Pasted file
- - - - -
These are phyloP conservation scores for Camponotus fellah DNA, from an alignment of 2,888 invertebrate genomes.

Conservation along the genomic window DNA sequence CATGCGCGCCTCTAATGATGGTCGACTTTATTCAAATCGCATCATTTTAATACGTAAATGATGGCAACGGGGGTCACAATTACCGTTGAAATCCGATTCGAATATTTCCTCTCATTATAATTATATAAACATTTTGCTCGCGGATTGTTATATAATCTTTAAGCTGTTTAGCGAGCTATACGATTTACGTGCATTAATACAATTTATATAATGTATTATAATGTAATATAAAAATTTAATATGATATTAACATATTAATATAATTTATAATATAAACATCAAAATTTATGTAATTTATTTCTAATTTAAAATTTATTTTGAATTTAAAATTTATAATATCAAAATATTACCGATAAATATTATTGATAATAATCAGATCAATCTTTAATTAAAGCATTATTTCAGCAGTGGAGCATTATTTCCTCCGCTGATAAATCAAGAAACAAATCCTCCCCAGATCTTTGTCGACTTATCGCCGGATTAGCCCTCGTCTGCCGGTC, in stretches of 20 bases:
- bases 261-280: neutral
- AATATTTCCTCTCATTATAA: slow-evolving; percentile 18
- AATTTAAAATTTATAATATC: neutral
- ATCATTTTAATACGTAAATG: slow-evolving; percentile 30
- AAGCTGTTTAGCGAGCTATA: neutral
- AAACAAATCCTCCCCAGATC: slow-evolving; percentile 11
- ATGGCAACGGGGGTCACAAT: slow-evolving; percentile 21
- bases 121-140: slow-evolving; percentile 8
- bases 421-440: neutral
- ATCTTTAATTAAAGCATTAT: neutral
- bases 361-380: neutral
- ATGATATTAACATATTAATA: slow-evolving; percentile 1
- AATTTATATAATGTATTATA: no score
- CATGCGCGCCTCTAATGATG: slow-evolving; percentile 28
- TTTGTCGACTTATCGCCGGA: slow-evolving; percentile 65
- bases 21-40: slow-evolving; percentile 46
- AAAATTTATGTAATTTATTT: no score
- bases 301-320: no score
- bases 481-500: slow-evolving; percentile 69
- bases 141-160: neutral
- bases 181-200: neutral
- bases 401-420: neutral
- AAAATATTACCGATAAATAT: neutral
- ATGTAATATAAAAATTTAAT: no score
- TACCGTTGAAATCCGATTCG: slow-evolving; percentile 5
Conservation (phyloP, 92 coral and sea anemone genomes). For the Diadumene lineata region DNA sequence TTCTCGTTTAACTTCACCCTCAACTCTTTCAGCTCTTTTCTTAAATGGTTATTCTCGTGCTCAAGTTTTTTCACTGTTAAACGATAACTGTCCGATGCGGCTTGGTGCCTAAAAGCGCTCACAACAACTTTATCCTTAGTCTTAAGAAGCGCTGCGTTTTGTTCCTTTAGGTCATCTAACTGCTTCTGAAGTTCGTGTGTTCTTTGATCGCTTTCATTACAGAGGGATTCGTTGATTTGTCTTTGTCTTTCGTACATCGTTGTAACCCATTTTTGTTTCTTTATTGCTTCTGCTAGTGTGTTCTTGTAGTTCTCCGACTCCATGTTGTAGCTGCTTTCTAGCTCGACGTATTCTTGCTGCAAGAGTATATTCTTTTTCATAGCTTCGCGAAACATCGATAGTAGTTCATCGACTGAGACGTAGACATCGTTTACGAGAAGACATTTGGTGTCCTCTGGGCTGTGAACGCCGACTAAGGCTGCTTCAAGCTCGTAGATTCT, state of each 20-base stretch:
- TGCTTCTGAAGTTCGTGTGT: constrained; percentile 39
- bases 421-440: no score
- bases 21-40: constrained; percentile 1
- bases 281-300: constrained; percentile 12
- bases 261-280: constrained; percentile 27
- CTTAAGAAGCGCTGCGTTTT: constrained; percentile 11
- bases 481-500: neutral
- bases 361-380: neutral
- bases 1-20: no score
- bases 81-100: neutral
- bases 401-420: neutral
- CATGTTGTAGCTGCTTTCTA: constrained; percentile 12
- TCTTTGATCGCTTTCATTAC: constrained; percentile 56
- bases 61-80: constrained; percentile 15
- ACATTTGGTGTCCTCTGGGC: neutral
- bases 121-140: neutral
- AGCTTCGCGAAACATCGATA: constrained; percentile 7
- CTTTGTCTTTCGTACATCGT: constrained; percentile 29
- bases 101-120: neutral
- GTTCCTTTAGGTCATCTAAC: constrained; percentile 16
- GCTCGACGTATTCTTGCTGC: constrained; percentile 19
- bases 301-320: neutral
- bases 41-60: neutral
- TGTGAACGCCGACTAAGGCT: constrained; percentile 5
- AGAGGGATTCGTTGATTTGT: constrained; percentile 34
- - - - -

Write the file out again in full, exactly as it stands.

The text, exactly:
These are phyloP conservation scores for Camponotus fellah DNA, from an alignment of 2,888 invertebrate genomes.

Conservation along the genomic window DNA sequence CATGCGCGCCTCTAATGATGGTCGACTTTATTCAAATCGCATCATTTTAATACGTAAATGATGGCAACGGGGGTCACAATTACCGTTGAAATCCGATTCGAATATTTCCTCTCATTATAATTATATAAACATTTTGCTCGCGGATTGTTATATAATCTTTAAGCTGTTTAGCGAGCTATACGATTTACGTGCATTAATACAATTTATATAATGTATTATAATGTAATATAAAAATTTAATATGATATTAACATATTAATATAATTTATAATATAAACATCAAAATTTATGTAATTTATTTCTAATTTAAAATTTATTTTGAATTTAAAATTTATAATATCAAAATATTACCGATAAATATTATTGATAATAATCAGATCAATCTTTAATTAAAGCATTATTTCAGCAGTGGAGCATTATTTCCTCCGCTGATAAATCAAGAAACAAATCCTCCCCAGATCTTTGTCGACTTATCGCCGGATTAGCCCTCGTCTGCCGGTC, in stretches of 20 bases:
- bases 261-280: neutral
- AATATTTCCTCTCATTATAA: slow-evolving; percentile 18
- AATTTAAAATTTATAATATC: neutral
- ATCATTTTAATACGTAAATG: slow-evolving; percentile 30
- AAGCTGTTTAGCGAGCTATA: neutral
- AAACAAATCCTCCCCAGATC: slow-evolving; percentile 11
- ATGGCAACGGGGGTCACAAT: slow-evolving; percentile 21
- bases 121-140: slow-evolving; percentile 8
- bases 421-440: neutral
- ATCTTTAATTAAAGCATTAT: neutral
- bases 361-380: neutral
- ATGATATTAACATATTAATA: slow-evolving; percentile 1
- AATTTATATAATGTATTATA: no score
- CATGCGCGCCTCTAATGATG: slow-evolving; percentile 28
- TTTGTCGACTTATCGCCGGA: slow-evolving; percentile 65
- bases 21-40: slow-evolving; percentile 46
- AAAATTTATGTAATTTATTT: no score
- bases 301-320: no score
- bases 481-500: slow-evolving; percentile 69
- bases 141-160: neutral
- bases 181-200: neutral
- bases 401-420: neutral
- AAAATATTACCGATAAATAT: neutral
- ATGTAATATAAAAATTTAAT: no score
- TACCGTTGAAATCCGATTCG: slow-evolving; percentile 5
Conservation (phyloP, 92 coral and sea anemone genomes). For the Diadumene lineata region DNA sequence TTCTCGTTTAACTTCACCCTCAACTCTTTCAGCTCTTTTCTTAAATGGTTATTCTCGTGCTCAAGTTTTTTCACTGTTAAACGATAACTGTCCGATGCGGCTTGGTGCCTAAAAGCGCTCACAACAACTTTATCCTTAGTCTTAAGAAGCGCTGCGTTTTGTTCCTTTAGGTCATCTAACTGCTTCTGAAGTTCGTGTGTTCTTTGATCGCTTTCATTACAGAGGGATTCGTTGATTTGTCTTTGTCTTTCGTACATCGTTGTAACCCATTTTTGTTTCTTTATTGCTTCTGCTAGTGTGTTCTTGTAGTTCTCCGACTCCATGTTGTAGCTGCTTTCTAGCTCGACGTATTCTTGCTGCAAGAGTATATTCTTTTTCATAGCTTCGCGAAACATCGATAGTAGTTCATCGACTGAGACGTAGACATCGTTTACGAGAAGACATTTGGTGTCCTCTGGGCTGTGAACGCCGACTAAGGCTGCTTCAAGCTCGTAGATTCT, state of each 20-base stretch:
- TGCTTCTGAAGTTCGTGTGT: constrained; percentile 39
- bases 421-440: no score
- bases 21-40: constrained; percentile 1
- bases 281-300: constrained; percentile 12
- bases 261-280: constrained; percentile 27
- CTTAAGAAGCGCTGCGTTTT: constrained; percentile 11
- bases 481-500: neutral
- bases 361-380: neutral
- bases 1-20: no score
- bases 81-100: neutral
- bases 401-420: neutral
- CATGTTGTAGCTGCTTTCTA: constrained; percentile 12
- TCTTTGATCGCTTTCATTAC: constrained; percentile 56
- bases 61-80: constrained; percentile 15
- ACATTTGGTGTCCTCTGGGC: neutral
- bases 121-140: neutral
- AGCTTCGCGAAACATCGATA: constrained; percentile 7
- CTTTGTCTTTCGTACATCGT: constrained; percentile 29
- bases 101-120: neutral
- GTTCCTTTAGGTCATCTAAC: constrained; percentile 16
- GCTCGACGTATTCTTGCTGC: constrained; percentile 19
- bases 301-320: neutral
- bases 41-60: neutral
- TGTGAACGCCGACTAAGGCT: constrained; percentile 5
- AGAGGGATTCGTTGATTTGT: constrained; percentile 34